Today’s watercolor experiment:
I enjoy working with wet watercolor paper. The first application of color gives me an idea of what to do next. This is particularly true for abstract painting. A runny color suggests one thing, a color blob may suggest another. I have known for a while that if clear water is applied to semi-wet paper, it will displace the pigment and leave interesting reticulated rings. I made use of this technique in yesterday’s painting, by using a wet brush to splatter clear water onto the drying painting.
My experience with kidney stones over the past week or so has given me a new perspective about ‘splatter’ painting. Today, I wet the paper as usual, applied cerulean blue in the center and Prussian blue at the edges.
Apropos of my current stage of kidney stone recovery (literally), I sprinkled crystals of salt on the still-wet paper. I had heard that watercolorists use salt crystals for certain effects in their paintings, but had never tried it myself. I loved the effect, the way the salt interacted with the pigment.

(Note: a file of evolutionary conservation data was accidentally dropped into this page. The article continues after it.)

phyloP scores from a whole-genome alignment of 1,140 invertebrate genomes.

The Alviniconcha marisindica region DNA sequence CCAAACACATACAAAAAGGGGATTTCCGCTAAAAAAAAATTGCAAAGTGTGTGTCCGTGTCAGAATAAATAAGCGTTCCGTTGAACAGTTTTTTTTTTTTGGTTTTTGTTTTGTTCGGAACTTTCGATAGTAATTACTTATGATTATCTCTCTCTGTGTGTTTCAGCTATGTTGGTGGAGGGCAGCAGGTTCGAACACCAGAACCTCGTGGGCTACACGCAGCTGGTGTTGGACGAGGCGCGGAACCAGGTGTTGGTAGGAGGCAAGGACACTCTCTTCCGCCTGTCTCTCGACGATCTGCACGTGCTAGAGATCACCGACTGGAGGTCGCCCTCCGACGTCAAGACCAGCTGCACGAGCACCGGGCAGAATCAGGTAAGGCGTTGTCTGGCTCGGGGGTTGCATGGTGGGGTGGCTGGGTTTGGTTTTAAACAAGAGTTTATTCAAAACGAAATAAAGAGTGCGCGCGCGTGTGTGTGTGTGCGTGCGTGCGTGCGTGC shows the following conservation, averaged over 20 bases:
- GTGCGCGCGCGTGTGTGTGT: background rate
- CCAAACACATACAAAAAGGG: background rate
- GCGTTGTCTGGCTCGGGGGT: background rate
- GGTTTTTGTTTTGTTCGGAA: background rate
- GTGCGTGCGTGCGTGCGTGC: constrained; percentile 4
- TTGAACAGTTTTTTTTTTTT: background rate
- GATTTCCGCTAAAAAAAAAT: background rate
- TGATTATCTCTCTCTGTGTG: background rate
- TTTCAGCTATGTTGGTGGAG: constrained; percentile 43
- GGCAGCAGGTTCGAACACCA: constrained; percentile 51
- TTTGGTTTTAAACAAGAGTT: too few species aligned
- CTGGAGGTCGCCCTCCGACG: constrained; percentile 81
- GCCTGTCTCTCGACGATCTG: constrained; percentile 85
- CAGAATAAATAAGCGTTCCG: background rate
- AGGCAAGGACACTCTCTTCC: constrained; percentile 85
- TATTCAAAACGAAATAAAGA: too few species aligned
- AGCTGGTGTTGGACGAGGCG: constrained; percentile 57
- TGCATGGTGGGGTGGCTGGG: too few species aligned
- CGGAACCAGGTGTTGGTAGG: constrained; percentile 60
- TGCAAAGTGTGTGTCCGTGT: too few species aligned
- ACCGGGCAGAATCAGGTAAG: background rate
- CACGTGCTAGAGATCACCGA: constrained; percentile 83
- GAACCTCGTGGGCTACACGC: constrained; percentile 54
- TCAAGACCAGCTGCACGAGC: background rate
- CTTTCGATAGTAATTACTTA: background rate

After the initial stage dried, I brushed off the salt, rewet the paper and dripped some gamboge (a yellow pigment) onto the composition and let it dry.
Finally after re-dampening the paper, I gently brushed some winsor red into places where the salt displaced the pigment. When the brush was nearly exhausted of red paint, I used it to suggest two curved surfaces straddling the middle section of the painting.
Today’s experiment was successful. The reticulations that resulted from the interaction of the pigment with the salt did not continue to diffuse in the way that splashes of water did. I’m sure I will be using this technique again.